11/8/11

Film Project Spotlights the Hafu (Half-Japanese) Experience

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What is it like to be half-Japanese in Japan, a country which once proudly declared itself a mono-ethnic nation? Three multicultural filmmakers are currently making a documentary to explore this in their film, Hafu. The film highlights the lives of 5 half-Japanese people in their journey to discovery their identities and what it means to be of mixed race.

Statistics from the Japanese Ministry of Health, Labor and Welfare indicate that 1 in 30 Japanese babies born today are born to a parent where at least one is not Japanese. Hafu strives to document this emerging minority by showing the positives and negatives that come along with the struggle for acceptance and self-empowerment.

Beyond the storyline about the half-Japanese experience lays a universal theme of people’s desire to find approval from society and within ourselves.

To complete the project, the filmmakers require 1 million yen or approximately 10,000 US dollars by December 11 to cover post-production costs. If you’d like to support this film, please visit www.indiegogo.com/hafu-film. Donors will receive presents in exchange for their support. For example, donors may be given a copy of the book, a DVD, etc.

Meet the Hafus
Here are the 5 Hafus documented in the film. The descriptions and photos are from the Hafu film website.


David (Ghana x Japan) David was born in Ghana and at age of 6 moved to Tokyo with his family. His parents divorced when he was 10. The next 8 years were spent in an orphanage with his two brothers. When David went back to Ghana for the first time in his early 20s, he realized how blessed he was to have grown up in Japan. He is now determined to build a school back in Ghana and get in touch with this other side.


Edward (Venezuela x Japan) was raised entirely by his Japanese mom in Japan.  Because he went through the international school system, he never felt he was truly part of Japanese society. In 2006 with boom of social network services, Ed began connecting with other Hafus and formed Mixed Roots Kansai, which is now one of the most established multi-cultural communities in Japan. He is now working towards creating a large academic discourse on multicultural Japan.



Fusae
(Korea x Japan) was born and raised in Kobe, Japan, to a Korean Japanese father, a naturalized Japanese citizen, and a Japanese mother. She learnt of her Korean roots when she was 16 from her mother- a traumatic experience for her at the time. 18 years later she is still struggling to redefine her place in society as a Korean/Japanese descendant.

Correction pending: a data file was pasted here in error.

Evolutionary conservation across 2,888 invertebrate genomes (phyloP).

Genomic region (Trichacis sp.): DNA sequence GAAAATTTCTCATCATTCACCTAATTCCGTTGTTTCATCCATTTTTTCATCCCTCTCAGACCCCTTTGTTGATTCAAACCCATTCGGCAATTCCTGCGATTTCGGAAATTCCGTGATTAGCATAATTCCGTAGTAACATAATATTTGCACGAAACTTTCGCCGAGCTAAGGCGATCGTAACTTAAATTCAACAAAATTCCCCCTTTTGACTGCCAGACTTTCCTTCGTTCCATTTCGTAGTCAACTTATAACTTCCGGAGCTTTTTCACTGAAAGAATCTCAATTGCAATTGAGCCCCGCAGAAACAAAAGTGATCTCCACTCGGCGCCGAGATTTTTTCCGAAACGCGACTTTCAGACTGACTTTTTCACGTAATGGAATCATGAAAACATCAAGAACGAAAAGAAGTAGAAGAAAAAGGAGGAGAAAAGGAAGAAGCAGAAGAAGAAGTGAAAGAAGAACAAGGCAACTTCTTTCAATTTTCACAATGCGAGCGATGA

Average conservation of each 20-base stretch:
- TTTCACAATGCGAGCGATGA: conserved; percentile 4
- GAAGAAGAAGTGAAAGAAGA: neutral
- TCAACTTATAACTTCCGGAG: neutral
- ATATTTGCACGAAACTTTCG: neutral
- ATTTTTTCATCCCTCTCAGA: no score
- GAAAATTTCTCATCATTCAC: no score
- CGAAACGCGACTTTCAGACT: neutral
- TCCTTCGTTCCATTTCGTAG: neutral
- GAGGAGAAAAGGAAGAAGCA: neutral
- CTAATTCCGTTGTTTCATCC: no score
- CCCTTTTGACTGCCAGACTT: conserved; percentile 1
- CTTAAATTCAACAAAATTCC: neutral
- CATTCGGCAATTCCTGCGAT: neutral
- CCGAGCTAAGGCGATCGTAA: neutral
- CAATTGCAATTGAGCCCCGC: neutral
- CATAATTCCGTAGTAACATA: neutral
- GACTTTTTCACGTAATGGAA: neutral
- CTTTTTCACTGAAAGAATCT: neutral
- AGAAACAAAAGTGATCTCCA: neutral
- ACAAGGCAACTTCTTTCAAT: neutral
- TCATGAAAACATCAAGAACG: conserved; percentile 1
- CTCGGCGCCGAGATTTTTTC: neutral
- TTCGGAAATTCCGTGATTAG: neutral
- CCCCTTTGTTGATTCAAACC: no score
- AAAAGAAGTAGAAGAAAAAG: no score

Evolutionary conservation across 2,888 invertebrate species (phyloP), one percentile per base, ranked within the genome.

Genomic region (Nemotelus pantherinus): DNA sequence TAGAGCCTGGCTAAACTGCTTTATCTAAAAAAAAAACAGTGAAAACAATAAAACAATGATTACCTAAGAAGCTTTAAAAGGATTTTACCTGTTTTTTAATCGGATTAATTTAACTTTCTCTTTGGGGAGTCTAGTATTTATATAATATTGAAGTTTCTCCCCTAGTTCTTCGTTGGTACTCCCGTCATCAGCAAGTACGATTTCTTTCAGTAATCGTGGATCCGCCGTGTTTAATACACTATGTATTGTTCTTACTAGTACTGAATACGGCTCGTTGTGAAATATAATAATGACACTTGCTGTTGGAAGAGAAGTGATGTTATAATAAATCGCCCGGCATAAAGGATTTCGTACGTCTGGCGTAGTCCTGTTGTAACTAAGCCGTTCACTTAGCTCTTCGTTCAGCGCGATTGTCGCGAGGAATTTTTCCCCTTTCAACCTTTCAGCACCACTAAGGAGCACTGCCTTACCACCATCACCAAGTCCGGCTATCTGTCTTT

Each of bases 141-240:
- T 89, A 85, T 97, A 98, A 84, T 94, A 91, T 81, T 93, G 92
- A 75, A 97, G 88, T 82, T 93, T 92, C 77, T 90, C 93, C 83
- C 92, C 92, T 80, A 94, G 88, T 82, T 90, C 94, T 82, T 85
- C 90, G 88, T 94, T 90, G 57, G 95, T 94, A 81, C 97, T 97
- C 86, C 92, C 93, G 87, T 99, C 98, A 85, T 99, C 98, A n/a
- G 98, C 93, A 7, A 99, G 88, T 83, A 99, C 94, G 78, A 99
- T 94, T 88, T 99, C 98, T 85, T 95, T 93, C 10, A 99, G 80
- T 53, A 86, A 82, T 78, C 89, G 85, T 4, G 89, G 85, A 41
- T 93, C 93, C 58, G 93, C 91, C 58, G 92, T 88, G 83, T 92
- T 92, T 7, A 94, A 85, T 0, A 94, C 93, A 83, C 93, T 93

The Oi Family (Mexico x Japan). Gaby and Tetsu decided to send their son Alex (9) and daughter Sara (7) to Japanese elementary school. However, Alex began showing physical symptoms of stress due to the teasing he receives from his classmates for being a Hafu. His parents have made the tough decision of sending him to the expensive international school. Alex will begin at his new school in August while Sara will continue to at Japanese school. Through the Oi's, this film will explore the tough decisions parents have to make in raising multicultural children.



Sophia (Australia x Japan) Raised entirely in Sydney, at 27, Sophia decided it was now or never for her to explore her Japanese heritage and arrived to Tokyo leaving behind friends and family. Will Japan live up to expectations she’s held for so long? Will she be able to integrate? Ultimately how will she identify after some time here?

For more info: Visit
www.indiegogo.com/hafu-film to find out more about the Hafu documentary.

10 comments:

  1. Fascinating! This subject seems to be in the air... http://transnationals-movie.com

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  2. That sounds like a very interesting movie! Thanks for sharing the info, Maria :)

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  3. looks amazing, what an interesting idea

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  4. Sounds really fascinating. I remember from my visits to Japan realising how homogenous it was. Even Singapore, where I spent some of my childhood, is quite a diverse place, as is Australia.

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  5. What an interesting project! I'd love to see this documentary... hope it gets the funding.

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  6. Hafu, sounds like half in Japanese!

    In the USA, there is a product called'Half and Half'.

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